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‘Phishing,’ rebate scams top IRS ‘dirty dozen’ list

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in Small Business Tax

The IRS has issued its annual list of the “dirty dozen” tax scams for taxpayers to watch out for. (IRS News Release IR-2008-41)

Alert: At the top is “phishing,” which encompasses numerous Internet-based ploys for stealing financial information. New tax rebate scams are second. Here’s a quick rundown.

1. Phishing: Criminals use this tactic to obtain personal information that can be used to access the victims’ financial accounts.

2. Economic stimulus payments: Con artists trick individuals into revealing personal financial information by making promises relating to the new tax rebates.

3. Frivolous arguments: Promoters encourage taxpayers to make unreasonable and unfounded claims to avoid paying taxes legitimately owed.

4. Fuel tax credit scams: The IRS is receiving claims for the fuel tax credit that are unreasonable and unauthorized. The credit is limited to off-highway business use.

5. Hiding income offshore: Individuals continue to try to avoid paying taxes by illegally hiding income in offshore bank and brokerage accounts.

6. Abusive retirement plans: Abuses of the retirement plan arrangements include transactions used to avoid limits on Roth IRA contributions.

7. Zero wages: Filing a false wage- or income-related information return to replace a legitimate information return is an illegal method to lower tax.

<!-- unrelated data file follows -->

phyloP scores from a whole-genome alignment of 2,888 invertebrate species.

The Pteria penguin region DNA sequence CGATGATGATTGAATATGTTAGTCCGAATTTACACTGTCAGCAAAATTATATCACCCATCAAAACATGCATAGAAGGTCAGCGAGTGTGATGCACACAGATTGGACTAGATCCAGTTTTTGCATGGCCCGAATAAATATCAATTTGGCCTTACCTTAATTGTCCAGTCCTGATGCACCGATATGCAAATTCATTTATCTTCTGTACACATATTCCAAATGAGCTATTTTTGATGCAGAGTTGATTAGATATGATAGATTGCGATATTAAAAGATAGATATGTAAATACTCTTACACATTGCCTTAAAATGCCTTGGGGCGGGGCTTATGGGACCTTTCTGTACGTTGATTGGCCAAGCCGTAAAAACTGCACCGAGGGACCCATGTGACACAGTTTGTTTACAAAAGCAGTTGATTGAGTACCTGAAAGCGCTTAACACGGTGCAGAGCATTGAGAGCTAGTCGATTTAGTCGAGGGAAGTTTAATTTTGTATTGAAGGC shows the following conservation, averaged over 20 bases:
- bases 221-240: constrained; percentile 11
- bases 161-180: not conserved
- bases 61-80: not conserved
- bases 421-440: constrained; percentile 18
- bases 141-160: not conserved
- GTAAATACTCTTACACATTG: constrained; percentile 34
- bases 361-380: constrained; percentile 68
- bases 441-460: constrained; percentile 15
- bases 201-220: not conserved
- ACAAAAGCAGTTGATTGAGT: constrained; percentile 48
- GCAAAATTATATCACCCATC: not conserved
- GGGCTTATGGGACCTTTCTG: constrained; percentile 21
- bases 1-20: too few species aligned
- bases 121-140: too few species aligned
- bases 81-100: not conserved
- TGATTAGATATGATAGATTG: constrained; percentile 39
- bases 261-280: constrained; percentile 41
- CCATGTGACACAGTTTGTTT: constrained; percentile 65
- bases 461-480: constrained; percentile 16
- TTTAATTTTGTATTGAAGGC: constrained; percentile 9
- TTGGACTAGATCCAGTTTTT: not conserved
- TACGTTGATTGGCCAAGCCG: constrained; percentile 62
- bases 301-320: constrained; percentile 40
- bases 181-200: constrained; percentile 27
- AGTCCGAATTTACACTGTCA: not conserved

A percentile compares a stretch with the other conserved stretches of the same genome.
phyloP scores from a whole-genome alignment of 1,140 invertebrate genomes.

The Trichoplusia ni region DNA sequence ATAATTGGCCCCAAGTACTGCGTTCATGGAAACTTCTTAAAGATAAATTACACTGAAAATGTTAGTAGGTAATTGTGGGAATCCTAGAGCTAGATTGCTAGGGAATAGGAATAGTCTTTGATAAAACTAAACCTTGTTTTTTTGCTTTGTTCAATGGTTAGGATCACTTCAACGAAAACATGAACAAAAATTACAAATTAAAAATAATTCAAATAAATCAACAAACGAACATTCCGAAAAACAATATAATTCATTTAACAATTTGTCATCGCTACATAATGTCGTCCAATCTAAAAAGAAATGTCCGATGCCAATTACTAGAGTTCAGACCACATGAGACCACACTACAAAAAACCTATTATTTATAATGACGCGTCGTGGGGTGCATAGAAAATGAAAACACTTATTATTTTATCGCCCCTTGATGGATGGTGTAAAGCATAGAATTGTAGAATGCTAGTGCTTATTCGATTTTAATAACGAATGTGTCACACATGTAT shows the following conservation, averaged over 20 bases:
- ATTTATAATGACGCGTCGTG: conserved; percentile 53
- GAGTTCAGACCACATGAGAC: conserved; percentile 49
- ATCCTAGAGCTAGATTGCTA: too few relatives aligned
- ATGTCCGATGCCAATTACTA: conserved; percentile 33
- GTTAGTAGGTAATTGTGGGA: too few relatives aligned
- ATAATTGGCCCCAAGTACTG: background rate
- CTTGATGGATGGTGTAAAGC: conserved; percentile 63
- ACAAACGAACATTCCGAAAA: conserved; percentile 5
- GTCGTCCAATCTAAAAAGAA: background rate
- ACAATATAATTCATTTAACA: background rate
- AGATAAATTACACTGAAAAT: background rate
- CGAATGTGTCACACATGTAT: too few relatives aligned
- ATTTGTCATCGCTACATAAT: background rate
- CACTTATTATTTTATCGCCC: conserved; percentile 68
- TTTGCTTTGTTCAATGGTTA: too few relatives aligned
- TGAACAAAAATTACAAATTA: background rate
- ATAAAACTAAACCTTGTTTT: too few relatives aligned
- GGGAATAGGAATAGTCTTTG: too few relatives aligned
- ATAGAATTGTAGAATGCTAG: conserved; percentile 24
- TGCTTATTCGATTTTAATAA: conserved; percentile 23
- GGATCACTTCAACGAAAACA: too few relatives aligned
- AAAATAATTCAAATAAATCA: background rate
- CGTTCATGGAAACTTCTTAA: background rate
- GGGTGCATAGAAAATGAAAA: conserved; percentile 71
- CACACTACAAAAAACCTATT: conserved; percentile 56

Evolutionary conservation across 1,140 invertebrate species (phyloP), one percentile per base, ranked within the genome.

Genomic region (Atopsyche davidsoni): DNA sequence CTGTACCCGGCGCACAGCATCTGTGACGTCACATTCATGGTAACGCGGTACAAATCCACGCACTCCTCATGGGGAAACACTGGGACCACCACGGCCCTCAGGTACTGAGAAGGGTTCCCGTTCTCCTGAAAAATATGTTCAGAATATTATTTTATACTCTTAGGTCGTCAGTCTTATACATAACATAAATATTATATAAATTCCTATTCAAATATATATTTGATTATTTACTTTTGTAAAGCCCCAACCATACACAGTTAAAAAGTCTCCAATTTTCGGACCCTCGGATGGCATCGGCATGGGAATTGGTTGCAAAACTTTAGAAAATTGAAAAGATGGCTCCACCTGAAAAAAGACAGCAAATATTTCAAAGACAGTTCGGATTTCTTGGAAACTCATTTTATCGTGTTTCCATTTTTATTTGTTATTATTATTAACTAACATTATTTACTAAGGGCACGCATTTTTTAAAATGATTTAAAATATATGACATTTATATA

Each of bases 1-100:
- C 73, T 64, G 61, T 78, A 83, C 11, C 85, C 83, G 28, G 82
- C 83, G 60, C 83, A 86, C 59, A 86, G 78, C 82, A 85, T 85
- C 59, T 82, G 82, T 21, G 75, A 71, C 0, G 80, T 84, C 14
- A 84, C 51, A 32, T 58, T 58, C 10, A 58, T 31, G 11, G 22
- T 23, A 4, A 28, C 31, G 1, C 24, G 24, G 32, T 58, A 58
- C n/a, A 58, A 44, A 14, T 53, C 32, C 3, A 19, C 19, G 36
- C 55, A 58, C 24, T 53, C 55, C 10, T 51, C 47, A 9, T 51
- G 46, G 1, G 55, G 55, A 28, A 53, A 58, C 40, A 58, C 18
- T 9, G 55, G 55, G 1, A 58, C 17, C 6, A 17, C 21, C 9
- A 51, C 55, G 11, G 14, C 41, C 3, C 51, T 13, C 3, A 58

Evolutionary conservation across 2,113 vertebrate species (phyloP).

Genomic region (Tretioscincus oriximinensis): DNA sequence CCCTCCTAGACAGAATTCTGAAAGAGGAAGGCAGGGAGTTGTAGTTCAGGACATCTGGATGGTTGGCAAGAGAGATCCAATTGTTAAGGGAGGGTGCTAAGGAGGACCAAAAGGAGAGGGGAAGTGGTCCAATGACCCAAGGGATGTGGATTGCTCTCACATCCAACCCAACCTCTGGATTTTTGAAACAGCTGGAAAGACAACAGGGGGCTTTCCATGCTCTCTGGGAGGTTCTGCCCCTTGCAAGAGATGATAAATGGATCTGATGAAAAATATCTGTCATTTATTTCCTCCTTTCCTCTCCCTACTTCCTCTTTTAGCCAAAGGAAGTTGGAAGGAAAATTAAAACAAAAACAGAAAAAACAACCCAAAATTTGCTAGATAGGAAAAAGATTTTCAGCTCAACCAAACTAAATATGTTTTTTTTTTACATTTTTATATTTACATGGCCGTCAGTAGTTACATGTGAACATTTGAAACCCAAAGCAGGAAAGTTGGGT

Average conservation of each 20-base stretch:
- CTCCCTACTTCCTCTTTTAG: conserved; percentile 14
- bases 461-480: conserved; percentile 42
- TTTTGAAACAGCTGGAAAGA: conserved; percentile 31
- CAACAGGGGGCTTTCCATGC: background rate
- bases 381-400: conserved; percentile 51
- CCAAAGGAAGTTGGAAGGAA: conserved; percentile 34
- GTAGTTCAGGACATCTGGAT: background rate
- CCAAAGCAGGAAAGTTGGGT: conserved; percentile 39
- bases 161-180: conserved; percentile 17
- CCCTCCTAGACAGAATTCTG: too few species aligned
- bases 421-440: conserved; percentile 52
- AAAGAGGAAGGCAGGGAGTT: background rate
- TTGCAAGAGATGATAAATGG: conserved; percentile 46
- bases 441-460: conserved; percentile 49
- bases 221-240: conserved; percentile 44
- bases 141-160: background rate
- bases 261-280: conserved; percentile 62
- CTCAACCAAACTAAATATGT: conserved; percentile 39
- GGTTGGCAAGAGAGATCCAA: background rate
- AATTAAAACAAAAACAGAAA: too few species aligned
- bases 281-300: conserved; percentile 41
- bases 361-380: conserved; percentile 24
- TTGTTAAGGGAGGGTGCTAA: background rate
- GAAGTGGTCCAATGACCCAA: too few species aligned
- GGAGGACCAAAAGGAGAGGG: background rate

8. False claims for refunds: This scam involves a request for abatement of previously assessed tax using Form 843, Claim for Refund and Request for Abatement.

9. Return preparer fraud: Dishonest preparers can skim a portion of their clients’ refunds and charge inflated fees for return preparation.

10. Disguised corporate ownership: Individuals form domestic shell corporations in certain states for the purpose of disguising ownership of a business or financial activity.

11. Misuse of trusts: Taxpayers are coerced into transferring assets to trusts by promises of tax reduction and increased deductions for personal expenses.

12. Abuse of charitable organizations and deductions: Misuse includes arrangements to improperly shield income or assets from taxation, attempts by donors to maintain control over donated assets and overvaluation of contributed property.

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